The sustainable Emory House is a cozy home for a young family in Texas. In designing the house, Houston-based studioMET Architects focused on design strategies that created a spatially efficient house for a very small lot. They used repurposed wood acquired through Habitat for Humanity to build parts of the building and worked towards minimizing utility costs.
The architects designed a large open volume to house a living room, dining and kitchen. To create more square footage to the living space, they added a small patio accessible via a sliding door. The tight lot was maximized by efficiently massing the volumes according to the programmatic wishes, and site considerations were strategic with a grass paver system tucked into the back of the lot to serve dual functions as a driveway and mini soccer pitch.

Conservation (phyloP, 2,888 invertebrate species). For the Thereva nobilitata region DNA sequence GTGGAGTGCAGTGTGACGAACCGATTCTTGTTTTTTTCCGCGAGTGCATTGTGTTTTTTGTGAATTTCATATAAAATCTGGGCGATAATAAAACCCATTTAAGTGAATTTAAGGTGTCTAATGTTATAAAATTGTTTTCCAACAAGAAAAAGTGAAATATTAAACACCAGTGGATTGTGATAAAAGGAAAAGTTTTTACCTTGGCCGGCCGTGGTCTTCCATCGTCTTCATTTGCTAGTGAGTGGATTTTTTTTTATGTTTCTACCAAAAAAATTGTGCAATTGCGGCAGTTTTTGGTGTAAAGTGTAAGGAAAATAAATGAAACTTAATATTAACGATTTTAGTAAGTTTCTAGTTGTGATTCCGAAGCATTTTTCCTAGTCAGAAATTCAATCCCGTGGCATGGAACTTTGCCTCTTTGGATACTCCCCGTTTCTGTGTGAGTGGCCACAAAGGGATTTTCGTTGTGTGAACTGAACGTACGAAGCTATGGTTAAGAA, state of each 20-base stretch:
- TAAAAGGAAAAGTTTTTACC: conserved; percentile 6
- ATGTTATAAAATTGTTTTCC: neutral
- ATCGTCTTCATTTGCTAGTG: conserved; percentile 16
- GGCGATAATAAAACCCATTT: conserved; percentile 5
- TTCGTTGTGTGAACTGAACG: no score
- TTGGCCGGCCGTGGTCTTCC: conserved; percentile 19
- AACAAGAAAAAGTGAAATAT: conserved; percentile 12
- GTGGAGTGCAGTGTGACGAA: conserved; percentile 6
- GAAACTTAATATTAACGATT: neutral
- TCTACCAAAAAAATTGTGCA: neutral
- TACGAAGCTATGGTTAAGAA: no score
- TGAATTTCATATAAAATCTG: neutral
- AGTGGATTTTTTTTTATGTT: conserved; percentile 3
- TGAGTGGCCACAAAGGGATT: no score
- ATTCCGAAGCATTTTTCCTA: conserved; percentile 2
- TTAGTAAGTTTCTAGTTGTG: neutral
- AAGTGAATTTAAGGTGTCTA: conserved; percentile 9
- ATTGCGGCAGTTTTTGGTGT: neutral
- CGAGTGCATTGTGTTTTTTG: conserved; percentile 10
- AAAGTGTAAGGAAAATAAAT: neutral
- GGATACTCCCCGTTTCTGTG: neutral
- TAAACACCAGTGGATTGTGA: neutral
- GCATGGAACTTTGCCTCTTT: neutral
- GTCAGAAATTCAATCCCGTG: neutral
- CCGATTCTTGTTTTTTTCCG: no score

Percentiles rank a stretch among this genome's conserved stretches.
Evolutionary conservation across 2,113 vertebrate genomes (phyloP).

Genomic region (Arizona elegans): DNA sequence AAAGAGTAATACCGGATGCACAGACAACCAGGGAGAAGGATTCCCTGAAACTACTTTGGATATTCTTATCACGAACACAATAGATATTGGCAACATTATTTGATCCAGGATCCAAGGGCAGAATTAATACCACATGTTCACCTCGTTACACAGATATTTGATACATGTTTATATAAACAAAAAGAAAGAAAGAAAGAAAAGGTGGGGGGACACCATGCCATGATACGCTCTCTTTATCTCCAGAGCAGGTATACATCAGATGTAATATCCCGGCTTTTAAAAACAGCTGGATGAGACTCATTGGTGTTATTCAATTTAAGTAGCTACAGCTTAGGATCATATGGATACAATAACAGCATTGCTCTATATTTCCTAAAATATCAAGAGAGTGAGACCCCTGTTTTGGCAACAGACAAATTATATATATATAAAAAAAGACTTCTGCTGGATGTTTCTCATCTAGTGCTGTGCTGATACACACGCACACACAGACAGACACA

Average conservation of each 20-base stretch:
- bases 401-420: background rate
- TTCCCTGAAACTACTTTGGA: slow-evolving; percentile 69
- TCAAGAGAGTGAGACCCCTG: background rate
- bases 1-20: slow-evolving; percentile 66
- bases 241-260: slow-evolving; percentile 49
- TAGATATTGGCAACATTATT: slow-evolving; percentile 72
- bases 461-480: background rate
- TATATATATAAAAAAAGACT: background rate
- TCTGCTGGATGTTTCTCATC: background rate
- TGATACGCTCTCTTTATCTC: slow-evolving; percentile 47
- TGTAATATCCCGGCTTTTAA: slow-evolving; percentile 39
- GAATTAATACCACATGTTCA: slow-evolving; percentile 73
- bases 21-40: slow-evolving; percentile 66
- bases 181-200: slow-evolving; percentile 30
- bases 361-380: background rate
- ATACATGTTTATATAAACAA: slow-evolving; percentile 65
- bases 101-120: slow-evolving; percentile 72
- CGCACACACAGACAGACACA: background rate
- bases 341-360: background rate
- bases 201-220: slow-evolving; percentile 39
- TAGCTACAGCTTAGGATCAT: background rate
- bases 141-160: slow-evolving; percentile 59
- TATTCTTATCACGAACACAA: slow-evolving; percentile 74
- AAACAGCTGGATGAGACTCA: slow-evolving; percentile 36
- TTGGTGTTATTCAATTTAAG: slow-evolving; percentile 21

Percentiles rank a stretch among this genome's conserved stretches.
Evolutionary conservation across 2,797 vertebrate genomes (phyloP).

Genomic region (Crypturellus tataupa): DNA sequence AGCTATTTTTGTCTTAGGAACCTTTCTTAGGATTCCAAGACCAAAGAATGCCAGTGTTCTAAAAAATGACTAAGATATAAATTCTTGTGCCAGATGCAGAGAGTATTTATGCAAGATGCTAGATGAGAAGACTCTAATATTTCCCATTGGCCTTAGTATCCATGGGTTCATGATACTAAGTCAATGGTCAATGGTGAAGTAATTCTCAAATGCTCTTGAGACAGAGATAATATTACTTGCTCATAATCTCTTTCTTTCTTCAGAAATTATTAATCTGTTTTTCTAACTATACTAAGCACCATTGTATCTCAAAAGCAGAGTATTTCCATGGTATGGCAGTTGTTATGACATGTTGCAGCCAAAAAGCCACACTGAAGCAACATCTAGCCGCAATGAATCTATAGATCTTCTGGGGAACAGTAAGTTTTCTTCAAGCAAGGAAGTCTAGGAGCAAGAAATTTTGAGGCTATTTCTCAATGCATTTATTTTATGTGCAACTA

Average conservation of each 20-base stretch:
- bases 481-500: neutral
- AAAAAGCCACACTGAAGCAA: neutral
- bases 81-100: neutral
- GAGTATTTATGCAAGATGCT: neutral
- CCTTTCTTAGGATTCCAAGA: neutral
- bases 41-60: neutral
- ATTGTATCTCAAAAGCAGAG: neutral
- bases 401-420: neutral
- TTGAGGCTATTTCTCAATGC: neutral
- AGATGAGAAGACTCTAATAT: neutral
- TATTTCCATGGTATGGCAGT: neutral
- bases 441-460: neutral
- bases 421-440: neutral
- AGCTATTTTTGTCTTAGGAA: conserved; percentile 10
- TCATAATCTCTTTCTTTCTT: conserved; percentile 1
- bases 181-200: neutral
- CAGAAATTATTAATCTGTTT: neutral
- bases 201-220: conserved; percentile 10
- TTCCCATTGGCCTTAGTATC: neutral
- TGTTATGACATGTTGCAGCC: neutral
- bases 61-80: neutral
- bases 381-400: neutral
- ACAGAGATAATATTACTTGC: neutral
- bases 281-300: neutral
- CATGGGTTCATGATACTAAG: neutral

Natural light was brought in as much as possible to minimize utility costs, and the wooden floors on the stair treads and upper floor of the house were found and repurposed through a program with Habitat for Humanity. Once again, taking a measured, minimalist approach design pays off in dividends.
Via Design Milk